"If you lost a little weight, your joints would probably feel better."

  • Has anybody ever said that to you?  Or statement something similar, starting with:

    • if you only lost weight...
    • if you changed your diet...
    • if you exercised more...

    I haven’t had friends or family say these things to me, but I have had doctors say something similar.  My gynecologist once said that I was killing myself by being so much overweight.  But it was my rheumatologist who specifically suggested that I eat more fruits and vegetables, more fish and less red meat.

     

    Somehow hearing these words from a doctor is different than from your friends or family.  Unless the person making the suggestion has actually lived with obesity and successfully made these changes, the words will likely fall on deaf ears.

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    I don’t claim to be any expert at all when it comes to weight loss, exercise, or motivation.  But I am proud to say that I have successfully lost more than 50 pounds from my highest weight of 283 pounds.  I have kept those 50 pounds off for six months (since September 2010).

     

    50 pounds lost!!  That is amazing to me.  However, I have to admit that the past six months have not been smooth-going.  During that time period, I was receiving monthly steroids infusions which certainly made losing weight very difficult.  My weight has fluctuated within a 7 pound range with the highest peaks between Thanksgiving and New Year’s.

     

    But I have no excuse for why the weight is not continuing to drop now.  I haven’t been keeping a food journal like I was last year at this time.  I am still weighing myself weekly (which is very important to me) and keeping a chart of the results (see below).  What I haven’t done (until today) is recheck my caloric needs.

     

    Do you remember our discussion of Resting Metabolic Rate and Basal Metabolic Rate?  The Resting Metabolic Rate (RMR) is a measure of the number of calories your body needs just to stay alive.  If you were to curl up on the couch all day with a good book, essentially “at rest”, your organs and other body cells would be burning calories.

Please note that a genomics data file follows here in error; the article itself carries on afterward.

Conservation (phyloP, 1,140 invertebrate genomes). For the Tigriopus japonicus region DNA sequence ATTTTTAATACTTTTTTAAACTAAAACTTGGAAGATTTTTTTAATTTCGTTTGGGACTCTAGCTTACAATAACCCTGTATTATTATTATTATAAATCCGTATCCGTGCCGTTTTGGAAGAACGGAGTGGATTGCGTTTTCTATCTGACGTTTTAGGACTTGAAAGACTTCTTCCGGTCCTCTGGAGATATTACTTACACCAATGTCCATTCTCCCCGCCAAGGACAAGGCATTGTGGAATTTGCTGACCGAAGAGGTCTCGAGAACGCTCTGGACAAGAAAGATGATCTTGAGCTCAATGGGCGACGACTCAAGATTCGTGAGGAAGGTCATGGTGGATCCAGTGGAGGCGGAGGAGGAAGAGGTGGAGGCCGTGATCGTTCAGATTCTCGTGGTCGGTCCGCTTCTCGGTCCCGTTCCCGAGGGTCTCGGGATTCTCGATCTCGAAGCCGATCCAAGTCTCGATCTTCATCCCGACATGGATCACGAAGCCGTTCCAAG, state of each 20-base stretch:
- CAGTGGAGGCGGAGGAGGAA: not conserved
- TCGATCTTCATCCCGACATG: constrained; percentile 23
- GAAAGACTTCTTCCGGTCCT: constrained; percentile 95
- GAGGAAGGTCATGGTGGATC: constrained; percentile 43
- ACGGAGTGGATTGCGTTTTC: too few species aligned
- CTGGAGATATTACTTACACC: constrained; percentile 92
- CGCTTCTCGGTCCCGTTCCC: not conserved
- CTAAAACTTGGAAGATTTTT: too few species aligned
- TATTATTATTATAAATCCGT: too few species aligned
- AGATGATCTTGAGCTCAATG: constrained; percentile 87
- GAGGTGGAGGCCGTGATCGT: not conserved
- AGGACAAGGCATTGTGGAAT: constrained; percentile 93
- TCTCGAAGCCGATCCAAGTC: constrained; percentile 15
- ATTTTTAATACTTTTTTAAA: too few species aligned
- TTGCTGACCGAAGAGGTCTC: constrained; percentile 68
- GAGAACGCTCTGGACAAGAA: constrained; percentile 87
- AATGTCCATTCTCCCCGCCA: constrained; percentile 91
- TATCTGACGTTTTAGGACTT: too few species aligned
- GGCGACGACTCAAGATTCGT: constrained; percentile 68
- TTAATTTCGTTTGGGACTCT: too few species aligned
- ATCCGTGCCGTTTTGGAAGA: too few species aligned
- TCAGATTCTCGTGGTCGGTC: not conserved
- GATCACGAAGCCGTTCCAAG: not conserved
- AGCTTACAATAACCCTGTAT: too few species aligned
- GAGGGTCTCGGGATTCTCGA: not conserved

The last time I calculated my RMR, it was 1868 calories.  That’s what my body burned while I do nothing but rest all day.  Today I calculated my RMR using my current weight with a result of 1704 calories.  My body doesn’t NEED as much to keep going.

     

    What does this mean?  I need to start tracking my caloric intake and energy expenditure again.  I need to get my LoseIt! application back to work on my iPhone.  (I’m really saying this out loud for myself.  I need a nudge in the right direction.)  I need to recommit myself to this journey.  (I also need new pajamas which actually fit and don’t fall around my hips, LOL.)

     

    I need to tell myself:

    • if you only lost weight, Lisa, ...
    • if you changed your diet, Lisa, ...
    • if you only exercised, Lisa, ...

     

    I need to be that friend who really cares about me.  Perhaps our friends and family members who make these suggestions really do want to help us live better lives.  Of course, losing weight isn’t going to make the rheumatoid arthritis go away.  It isn’t going to make the multiple sclerosis go into remission.  But it will make living life easier.

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    So rather than include these statements (suggestions) in a list of “what not to say to....” a patient, we should stop and think about what the suggestions really mean.  They mean that people are trying to help; they care about our well-being; or maybe they’ve been there themselves and really know what the statements mean.

     

    Let me share that after losing 50 pounds, I can say that having done these things I feel better.  My diseases seem to be doing better.  But more importantly, my body is under much less stress and strain.

     

    During a simple activity such as walking, each pound of body weight creates 3-5 pounds of stress on the knees.  Losing 50 pounds has decreased stress on my hips and knees by approximately 200 pounds of pressure with each step.  That’s an impressive figure.

     

    So for my own benefit, it is time to get back on track.  It’s time to continue my journey.  It’s time to keep an eye on that goal of having lost 30% of my total body weight.  I’ve only got 32 pounds to go.  More than half way there, woo hoo!!



    February 27, 2011
    232.4 lbs

     

    March 6, 2011
    233.0 lbs

     

    March 13, 2011
    229.7 lbs

     

    Lisa Emrich is author of the blog Brass and Ivory: Life with MS and RA and founder of the Carnival of MS Bloggers.

Published On: March 15, 2011